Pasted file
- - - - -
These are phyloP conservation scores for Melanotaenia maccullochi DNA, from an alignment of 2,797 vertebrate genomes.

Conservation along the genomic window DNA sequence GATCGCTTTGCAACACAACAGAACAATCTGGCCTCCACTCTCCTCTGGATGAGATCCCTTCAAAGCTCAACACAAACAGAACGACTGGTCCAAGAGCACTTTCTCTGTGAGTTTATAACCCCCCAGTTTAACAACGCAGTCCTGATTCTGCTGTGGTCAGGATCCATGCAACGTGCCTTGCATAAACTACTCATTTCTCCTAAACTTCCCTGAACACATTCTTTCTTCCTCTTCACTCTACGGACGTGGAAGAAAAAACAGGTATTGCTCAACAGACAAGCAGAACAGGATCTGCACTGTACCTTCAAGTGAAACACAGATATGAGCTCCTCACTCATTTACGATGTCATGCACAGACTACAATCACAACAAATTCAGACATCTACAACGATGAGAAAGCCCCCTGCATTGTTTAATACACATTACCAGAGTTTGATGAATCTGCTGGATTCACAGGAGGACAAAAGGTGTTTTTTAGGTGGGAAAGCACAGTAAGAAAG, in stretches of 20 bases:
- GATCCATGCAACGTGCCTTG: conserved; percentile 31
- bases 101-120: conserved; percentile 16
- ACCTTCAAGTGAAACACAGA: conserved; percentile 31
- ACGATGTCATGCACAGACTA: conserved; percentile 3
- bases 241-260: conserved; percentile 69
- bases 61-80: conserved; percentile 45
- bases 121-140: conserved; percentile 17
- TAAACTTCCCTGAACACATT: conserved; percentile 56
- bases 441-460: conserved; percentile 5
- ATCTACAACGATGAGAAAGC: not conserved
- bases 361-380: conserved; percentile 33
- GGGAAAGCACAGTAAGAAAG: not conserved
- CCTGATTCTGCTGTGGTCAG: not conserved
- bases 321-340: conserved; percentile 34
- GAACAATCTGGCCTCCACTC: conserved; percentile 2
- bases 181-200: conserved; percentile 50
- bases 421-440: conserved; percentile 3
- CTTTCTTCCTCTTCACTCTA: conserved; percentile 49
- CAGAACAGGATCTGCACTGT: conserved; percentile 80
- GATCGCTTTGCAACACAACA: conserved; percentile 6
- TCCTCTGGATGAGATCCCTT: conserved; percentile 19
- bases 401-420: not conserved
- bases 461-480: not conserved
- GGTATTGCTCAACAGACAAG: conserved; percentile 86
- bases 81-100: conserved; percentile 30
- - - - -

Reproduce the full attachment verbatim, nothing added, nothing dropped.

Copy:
These are phyloP conservation scores for Melanotaenia maccullochi DNA, from an alignment of 2,797 vertebrate genomes.

Conservation along the genomic window DNA sequence GATCGCTTTGCAACACAACAGAACAATCTGGCCTCCACTCTCCTCTGGATGAGATCCCTTCAAAGCTCAACACAAACAGAACGACTGGTCCAAGAGCACTTTCTCTGTGAGTTTATAACCCCCCAGTTTAACAACGCAGTCCTGATTCTGCTGTGGTCAGGATCCATGCAACGTGCCTTGCATAAACTACTCATTTCTCCTAAACTTCCCTGAACACATTCTTTCTTCCTCTTCACTCTACGGACGTGGAAGAAAAAACAGGTATTGCTCAACAGACAAGCAGAACAGGATCTGCACTGTACCTTCAAGTGAAACACAGATATGAGCTCCTCACTCATTTACGATGTCATGCACAGACTACAATCACAACAAATTCAGACATCTACAACGATGAGAAAGCCCCCTGCATTGTTTAATACACATTACCAGAGTTTGATGAATCTGCTGGATTCACAGGAGGACAAAAGGTGTTTTTTAGGTGGGAAAGCACAGTAAGAAAG, in stretches of 20 bases:
- GATCCATGCAACGTGCCTTG: conserved; percentile 31
- bases 101-120: conserved; percentile 16
- ACCTTCAAGTGAAACACAGA: conserved; percentile 31
- ACGATGTCATGCACAGACTA: conserved; percentile 3
- bases 241-260: conserved; percentile 69
- bases 61-80: conserved; percentile 45
- bases 121-140: conserved; percentile 17
- TAAACTTCCCTGAACACATT: conserved; percentile 56
- bases 441-460: conserved; percentile 5
- ATCTACAACGATGAGAAAGC: not conserved
- bases 361-380: conserved; percentile 33
- GGGAAAGCACAGTAAGAAAG: not conserved
- CCTGATTCTGCTGTGGTCAG: not conserved
- bases 321-340: conserved; percentile 34
- GAACAATCTGGCCTCCACTC: conserved; percentile 2
- bases 181-200: conserved; percentile 50
- bases 421-440: conserved; percentile 3
- CTTTCTTCCTCTTCACTCTA: conserved; percentile 49
- CAGAACAGGATCTGCACTGT: conserved; percentile 80
- GATCGCTTTGCAACACAACA: conserved; percentile 6
- TCCTCTGGATGAGATCCCTT: conserved; percentile 19
- bases 401-420: not conserved
- bases 461-480: not conserved
- GGTATTGCTCAACAGACAAG: conserved; percentile 86
- bases 81-100: conserved; percentile 30